About 30 % of Europe’s population is affected by water stress during an average year. The situation is expected to worsen as climate change is increasing the frequency, magnitude, and impact of droughts. A European Environment Agency (EEA) assessment, published today, presents the current state of water stress in Europe with the aim to put focus on managing water availability risks under the impacts of changing climate.
The EEA reportpresents the latest knowledge about water availability in Europe arguing for a shift from crisis management to risk management, including focusing more measures that address water consumption.
Water stress — a situation where there is not enough water of sufficient quality to meet the demands of people and the environment — is already a reality in many parts of Europe. Droughts and water scarcity are no longer rare or extreme events in Europe, and about 20 % of the European territory and 30 % of Europeans are affected by water stress during an average year, the EEA report says.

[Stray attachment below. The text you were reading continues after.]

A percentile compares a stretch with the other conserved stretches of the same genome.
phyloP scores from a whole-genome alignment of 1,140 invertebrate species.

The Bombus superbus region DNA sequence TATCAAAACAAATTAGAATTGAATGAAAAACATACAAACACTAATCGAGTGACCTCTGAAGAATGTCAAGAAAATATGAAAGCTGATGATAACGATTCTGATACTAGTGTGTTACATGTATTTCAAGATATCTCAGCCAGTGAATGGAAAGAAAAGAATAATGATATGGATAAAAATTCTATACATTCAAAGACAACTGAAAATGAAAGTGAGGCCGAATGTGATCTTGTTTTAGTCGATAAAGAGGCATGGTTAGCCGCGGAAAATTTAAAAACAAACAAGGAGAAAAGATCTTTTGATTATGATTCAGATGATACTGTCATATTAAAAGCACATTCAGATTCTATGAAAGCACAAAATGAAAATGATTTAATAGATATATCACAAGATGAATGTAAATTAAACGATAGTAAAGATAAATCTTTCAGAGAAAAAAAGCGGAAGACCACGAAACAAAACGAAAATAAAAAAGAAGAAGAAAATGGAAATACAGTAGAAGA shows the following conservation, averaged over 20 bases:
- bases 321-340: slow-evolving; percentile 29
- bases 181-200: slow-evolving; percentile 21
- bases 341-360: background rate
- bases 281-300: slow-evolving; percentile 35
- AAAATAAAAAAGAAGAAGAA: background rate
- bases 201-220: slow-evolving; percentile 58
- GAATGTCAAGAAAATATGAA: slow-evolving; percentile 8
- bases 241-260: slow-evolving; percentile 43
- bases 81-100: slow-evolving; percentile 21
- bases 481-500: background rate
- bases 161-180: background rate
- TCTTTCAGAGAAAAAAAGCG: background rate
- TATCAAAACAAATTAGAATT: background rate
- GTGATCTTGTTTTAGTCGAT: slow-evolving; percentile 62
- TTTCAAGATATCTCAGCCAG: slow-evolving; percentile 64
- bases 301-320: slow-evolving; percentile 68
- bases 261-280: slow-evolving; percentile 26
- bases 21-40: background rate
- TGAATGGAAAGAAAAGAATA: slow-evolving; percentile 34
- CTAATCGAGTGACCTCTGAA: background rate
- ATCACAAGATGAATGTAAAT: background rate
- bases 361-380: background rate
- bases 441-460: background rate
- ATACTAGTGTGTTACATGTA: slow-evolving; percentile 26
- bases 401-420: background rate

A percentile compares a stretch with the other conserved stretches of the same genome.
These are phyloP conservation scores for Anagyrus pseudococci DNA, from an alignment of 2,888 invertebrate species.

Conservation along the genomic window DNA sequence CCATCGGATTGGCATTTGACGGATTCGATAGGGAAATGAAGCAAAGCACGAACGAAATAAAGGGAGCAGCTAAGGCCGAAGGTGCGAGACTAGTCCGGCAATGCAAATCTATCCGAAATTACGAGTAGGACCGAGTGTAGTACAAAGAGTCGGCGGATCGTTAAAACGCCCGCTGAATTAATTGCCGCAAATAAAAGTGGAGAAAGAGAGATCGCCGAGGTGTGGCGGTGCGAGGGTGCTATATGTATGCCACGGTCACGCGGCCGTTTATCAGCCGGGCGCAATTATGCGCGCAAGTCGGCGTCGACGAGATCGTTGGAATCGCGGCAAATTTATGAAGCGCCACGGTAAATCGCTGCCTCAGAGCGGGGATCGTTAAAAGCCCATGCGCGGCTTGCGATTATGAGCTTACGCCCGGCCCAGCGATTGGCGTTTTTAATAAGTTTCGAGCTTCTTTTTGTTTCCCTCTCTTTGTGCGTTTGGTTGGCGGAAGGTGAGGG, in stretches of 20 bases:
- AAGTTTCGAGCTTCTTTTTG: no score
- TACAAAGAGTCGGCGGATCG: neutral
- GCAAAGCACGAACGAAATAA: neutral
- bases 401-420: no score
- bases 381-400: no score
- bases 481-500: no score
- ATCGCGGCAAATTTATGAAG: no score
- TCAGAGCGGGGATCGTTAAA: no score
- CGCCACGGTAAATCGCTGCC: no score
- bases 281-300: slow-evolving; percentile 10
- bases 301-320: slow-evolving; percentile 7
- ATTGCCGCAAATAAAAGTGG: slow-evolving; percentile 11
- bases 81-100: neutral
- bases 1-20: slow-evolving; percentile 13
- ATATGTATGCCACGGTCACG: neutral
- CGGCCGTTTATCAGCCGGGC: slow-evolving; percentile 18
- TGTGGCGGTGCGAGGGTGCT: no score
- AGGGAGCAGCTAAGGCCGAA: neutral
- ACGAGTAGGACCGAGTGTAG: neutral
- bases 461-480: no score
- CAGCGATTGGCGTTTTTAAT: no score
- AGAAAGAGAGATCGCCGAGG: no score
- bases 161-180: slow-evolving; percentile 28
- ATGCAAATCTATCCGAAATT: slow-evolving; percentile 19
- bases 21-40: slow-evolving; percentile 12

Climate change is expected to make the problem worse, as droughts are increasing in frequency, magnitude and impact. The trends are especially worrying for southern and south-western Europe where river discharge during summer could decline by up to 40 %, under a 3°C temperature rise scenario. In those areas, agriculture, public water supply and tourism put the main pressures on water availability with significant seasonal peak in summer.
Overall, Europe needs to strengthen the resilience of its ecosystems and use water more efficiently to minimise the impacts of water stress on people and the environment. According to the EEA assessment, policies and regulations at European level are in place to address both these issues but their implementation and effectiveness need to be improved.